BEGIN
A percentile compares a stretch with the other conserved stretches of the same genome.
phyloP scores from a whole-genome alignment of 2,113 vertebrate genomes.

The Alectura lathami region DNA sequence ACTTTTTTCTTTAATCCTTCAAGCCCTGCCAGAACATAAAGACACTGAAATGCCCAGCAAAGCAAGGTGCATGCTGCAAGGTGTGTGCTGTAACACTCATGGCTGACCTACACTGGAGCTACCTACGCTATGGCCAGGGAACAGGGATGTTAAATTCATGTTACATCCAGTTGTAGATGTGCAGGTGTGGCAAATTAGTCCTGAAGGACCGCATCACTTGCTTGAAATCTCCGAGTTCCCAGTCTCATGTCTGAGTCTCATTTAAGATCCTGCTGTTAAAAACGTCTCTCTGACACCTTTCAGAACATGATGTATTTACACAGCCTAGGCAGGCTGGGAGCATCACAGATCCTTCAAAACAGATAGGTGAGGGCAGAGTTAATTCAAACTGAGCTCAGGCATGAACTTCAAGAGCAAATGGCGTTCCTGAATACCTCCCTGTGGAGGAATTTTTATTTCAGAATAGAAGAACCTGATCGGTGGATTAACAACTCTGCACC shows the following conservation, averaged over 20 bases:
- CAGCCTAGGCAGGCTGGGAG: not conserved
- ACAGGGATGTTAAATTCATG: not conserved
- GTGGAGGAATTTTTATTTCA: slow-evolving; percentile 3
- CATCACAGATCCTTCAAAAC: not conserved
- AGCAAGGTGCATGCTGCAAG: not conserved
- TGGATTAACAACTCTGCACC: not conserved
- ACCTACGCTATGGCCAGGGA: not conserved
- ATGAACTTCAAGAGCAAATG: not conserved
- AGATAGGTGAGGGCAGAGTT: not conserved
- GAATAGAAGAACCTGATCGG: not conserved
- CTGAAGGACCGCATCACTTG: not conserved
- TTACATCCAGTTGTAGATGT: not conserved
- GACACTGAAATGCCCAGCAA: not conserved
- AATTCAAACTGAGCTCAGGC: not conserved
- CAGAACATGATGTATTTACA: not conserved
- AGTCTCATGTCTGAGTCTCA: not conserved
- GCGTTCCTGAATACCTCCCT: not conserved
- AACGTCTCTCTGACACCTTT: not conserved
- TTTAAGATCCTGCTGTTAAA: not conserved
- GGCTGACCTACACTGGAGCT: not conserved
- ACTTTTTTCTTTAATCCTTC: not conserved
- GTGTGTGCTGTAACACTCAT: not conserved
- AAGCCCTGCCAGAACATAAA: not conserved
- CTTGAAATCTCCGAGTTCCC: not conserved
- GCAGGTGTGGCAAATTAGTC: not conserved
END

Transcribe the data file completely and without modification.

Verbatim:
A percentile compares a stretch with the other conserved stretches of the same genome.
phyloP scores from a whole-genome alignment of 2,113 vertebrate genomes.

The Alectura lathami region DNA sequence ACTTTTTTCTTTAATCCTTCAAGCCCTGCCAGAACATAAAGACACTGAAATGCCCAGCAAAGCAAGGTGCATGCTGCAAGGTGTGTGCTGTAACACTCATGGCTGACCTACACTGGAGCTACCTACGCTATGGCCAGGGAACAGGGATGTTAAATTCATGTTACATCCAGTTGTAGATGTGCAGGTGTGGCAAATTAGTCCTGAAGGACCGCATCACTTGCTTGAAATCTCCGAGTTCCCAGTCTCATGTCTGAGTCTCATTTAAGATCCTGCTGTTAAAAACGTCTCTCTGACACCTTTCAGAACATGATGTATTTACACAGCCTAGGCAGGCTGGGAGCATCACAGATCCTTCAAAACAGATAGGTGAGGGCAGAGTTAATTCAAACTGAGCTCAGGCATGAACTTCAAGAGCAAATGGCGTTCCTGAATACCTCCCTGTGGAGGAATTTTTATTTCAGAATAGAAGAACCTGATCGGTGGATTAACAACTCTGCACC shows the following conservation, averaged over 20 bases:
- CAGCCTAGGCAGGCTGGGAG: not conserved
- ACAGGGATGTTAAATTCATG: not conserved
- GTGGAGGAATTTTTATTTCA: slow-evolving; percentile 3
- CATCACAGATCCTTCAAAAC: not conserved
- AGCAAGGTGCATGCTGCAAG: not conserved
- TGGATTAACAACTCTGCACC: not conserved
- ACCTACGCTATGGCCAGGGA: not conserved
- ATGAACTTCAAGAGCAAATG: not conserved
- AGATAGGTGAGGGCAGAGTT: not conserved
- GAATAGAAGAACCTGATCGG: not conserved
- CTGAAGGACCGCATCACTTG: not conserved
- TTACATCCAGTTGTAGATGT: not conserved
- GACACTGAAATGCCCAGCAA: not conserved
- AATTCAAACTGAGCTCAGGC: not conserved
- CAGAACATGATGTATTTACA: not conserved
- AGTCTCATGTCTGAGTCTCA: not conserved
- GCGTTCCTGAATACCTCCCT: not conserved
- AACGTCTCTCTGACACCTTT: not conserved
- TTTAAGATCCTGCTGTTAAA: not conserved
- GGCTGACCTACACTGGAGCT: not conserved
- ACTTTTTTCTTTAATCCTTC: not conserved
- GTGTGTGCTGTAACACTCAT: not conserved
- AAGCCCTGCCAGAACATAAA: not conserved
- CTTGAAATCTCCGAGTTCCC: not conserved
- GCAGGTGTGGCAAATTAGTC: not conserved